The corporate-led growth has, however, led to massive corporate profits and precarity for the workers in every sector, and the farming sector is unlikely to be an exception. Pointing out this likelihood, the farmers have suggested that they were free to sell their produce to private buyers even earlier. Far from enabling them to earn profits sans meditation by middlemen, the Acts put the small farmers, who till over 86% of India’s cultivated farmland, at the mercy of big corporates. 
These take away the minimum support prices and fertilizer subsidies, and even the legal channels of dispute settlement through regular courts. The farmers predict an increased input burden, debts, losses and increase farm suicides and displacement from land.
NAPM poster
Though centered in Punjab and Haryana, the ongoing protests have an all-India resonance and have received widespread participation and support from farmers groups across India as well as transport employees and other workers’ unions, civil society organisations, academics, students and ordinary citizens, who would also eventually be impacted by these laws. Solidarities have been extended out of shared concerns for farmers’ rights, India’s food sovereignty and federalism as well, since the Acts look to cut out state revenues from the mandis.
Led by farmers’ unions such as Bharatiya Kisan Union (BKU) (Ekta Ugrahan), BKU (Dakounda), Kirti Kisan Union, and Punjab Kisan Union, and displaying cross sectional solidarity, between farmers big and small, Jat and Dalit, as well as between different sections of Punjabi society, women and students in particular, the farmers’ movement has emerged as an important struggle within the spectrum of movements that are seeking a way out of the Hindutva/corporate matrix of power.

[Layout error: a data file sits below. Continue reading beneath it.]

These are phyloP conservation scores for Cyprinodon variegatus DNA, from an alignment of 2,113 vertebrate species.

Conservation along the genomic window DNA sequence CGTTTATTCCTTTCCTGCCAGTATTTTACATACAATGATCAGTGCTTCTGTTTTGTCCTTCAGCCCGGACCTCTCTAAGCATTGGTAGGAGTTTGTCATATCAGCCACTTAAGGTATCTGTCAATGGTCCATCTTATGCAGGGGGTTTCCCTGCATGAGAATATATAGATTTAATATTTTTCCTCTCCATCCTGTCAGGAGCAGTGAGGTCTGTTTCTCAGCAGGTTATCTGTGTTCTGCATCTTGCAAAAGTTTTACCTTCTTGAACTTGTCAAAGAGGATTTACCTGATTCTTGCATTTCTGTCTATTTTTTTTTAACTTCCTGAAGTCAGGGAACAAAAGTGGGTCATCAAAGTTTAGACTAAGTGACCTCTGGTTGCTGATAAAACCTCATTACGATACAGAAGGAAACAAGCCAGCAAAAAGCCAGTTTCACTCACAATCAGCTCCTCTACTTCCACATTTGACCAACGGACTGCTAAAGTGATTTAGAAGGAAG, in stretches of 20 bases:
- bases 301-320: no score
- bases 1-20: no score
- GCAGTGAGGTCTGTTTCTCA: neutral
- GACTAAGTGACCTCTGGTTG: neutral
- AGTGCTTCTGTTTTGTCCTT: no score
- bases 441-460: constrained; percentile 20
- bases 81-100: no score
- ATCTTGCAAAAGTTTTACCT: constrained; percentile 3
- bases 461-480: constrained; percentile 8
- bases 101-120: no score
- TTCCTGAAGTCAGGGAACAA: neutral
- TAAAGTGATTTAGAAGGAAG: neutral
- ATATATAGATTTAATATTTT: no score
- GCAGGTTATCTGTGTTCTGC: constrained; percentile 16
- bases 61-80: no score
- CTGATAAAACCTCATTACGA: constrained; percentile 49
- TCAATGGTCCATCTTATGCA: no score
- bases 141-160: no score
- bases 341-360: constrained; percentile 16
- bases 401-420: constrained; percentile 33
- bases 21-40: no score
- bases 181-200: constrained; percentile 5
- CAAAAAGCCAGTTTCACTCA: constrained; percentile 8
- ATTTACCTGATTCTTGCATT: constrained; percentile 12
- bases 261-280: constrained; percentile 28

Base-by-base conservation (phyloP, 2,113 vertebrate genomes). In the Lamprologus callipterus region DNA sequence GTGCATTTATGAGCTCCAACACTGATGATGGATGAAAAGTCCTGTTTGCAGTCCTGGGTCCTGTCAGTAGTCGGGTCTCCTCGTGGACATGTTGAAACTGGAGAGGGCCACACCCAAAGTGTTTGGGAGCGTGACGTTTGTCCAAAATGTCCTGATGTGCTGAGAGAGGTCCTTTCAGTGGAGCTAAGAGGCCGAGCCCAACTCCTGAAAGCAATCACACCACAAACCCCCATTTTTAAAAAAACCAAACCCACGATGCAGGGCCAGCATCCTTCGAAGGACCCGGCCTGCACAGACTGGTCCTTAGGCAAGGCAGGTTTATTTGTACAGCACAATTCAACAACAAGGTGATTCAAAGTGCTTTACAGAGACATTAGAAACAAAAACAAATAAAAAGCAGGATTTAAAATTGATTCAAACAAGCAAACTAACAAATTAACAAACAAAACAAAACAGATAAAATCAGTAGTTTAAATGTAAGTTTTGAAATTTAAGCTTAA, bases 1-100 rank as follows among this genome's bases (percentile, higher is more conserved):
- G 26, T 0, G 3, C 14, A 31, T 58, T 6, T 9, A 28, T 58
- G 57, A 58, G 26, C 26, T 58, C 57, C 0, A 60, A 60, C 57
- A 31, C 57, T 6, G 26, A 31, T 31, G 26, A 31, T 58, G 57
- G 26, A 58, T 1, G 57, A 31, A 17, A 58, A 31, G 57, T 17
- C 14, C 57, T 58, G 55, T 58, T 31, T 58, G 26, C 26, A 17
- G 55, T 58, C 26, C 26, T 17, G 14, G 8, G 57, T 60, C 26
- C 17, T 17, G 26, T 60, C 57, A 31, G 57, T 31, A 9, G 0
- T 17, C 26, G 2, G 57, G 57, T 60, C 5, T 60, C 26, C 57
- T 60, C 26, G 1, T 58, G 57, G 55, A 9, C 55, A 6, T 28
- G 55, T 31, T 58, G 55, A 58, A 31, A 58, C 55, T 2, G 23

The All-India Kisan Sangharsh Co-ordination Committee, the Sanyukt Kisan Morcha and the dozens of unions in Punjab and Haryana have together ensured that these Acts receive the toughest possible challenge from farmers across India.
Precisely around this time, last year, India rose up in rage against the regressive Citizenship Amendment Act and the National Register of Citizens, with Muslim women, youth and students at hundreds of protest sites across the country leading an inspiring resistance to defend the constitution, which guarantees all citizens equal rights and dignity. 
The farmers' movement, this season, dovetails with the widespread people’s opposition to the pro-corporate, majoritarian and authoritarian rule of the current government. Each of these movements feed into the larger struggle against the fascist regime which is breaking up our democracy brick-by-brick!
The way these Farm Acts and the Electricity Amendment Bill have been introduced and imposed without consultation with State Governments, in spite of the subjects being in the concurrent lists is another example, like the New Education Policy 2020, by which the Centre is striking a blow to the Federal structure of the Constitution. It is in this context: 
  • NAPM calls upon all sections of our society to stand with the historic struggle of farmers and participate actively in the Bharat Bandh on December 8.
  • NAPM commits to intensify the struggle, along with other organizations until the core demands of repeal of the three farm Acts, withdrawal of Electricity Amendment Bill and legal guarantee for Minimum Support Price to all crops are met.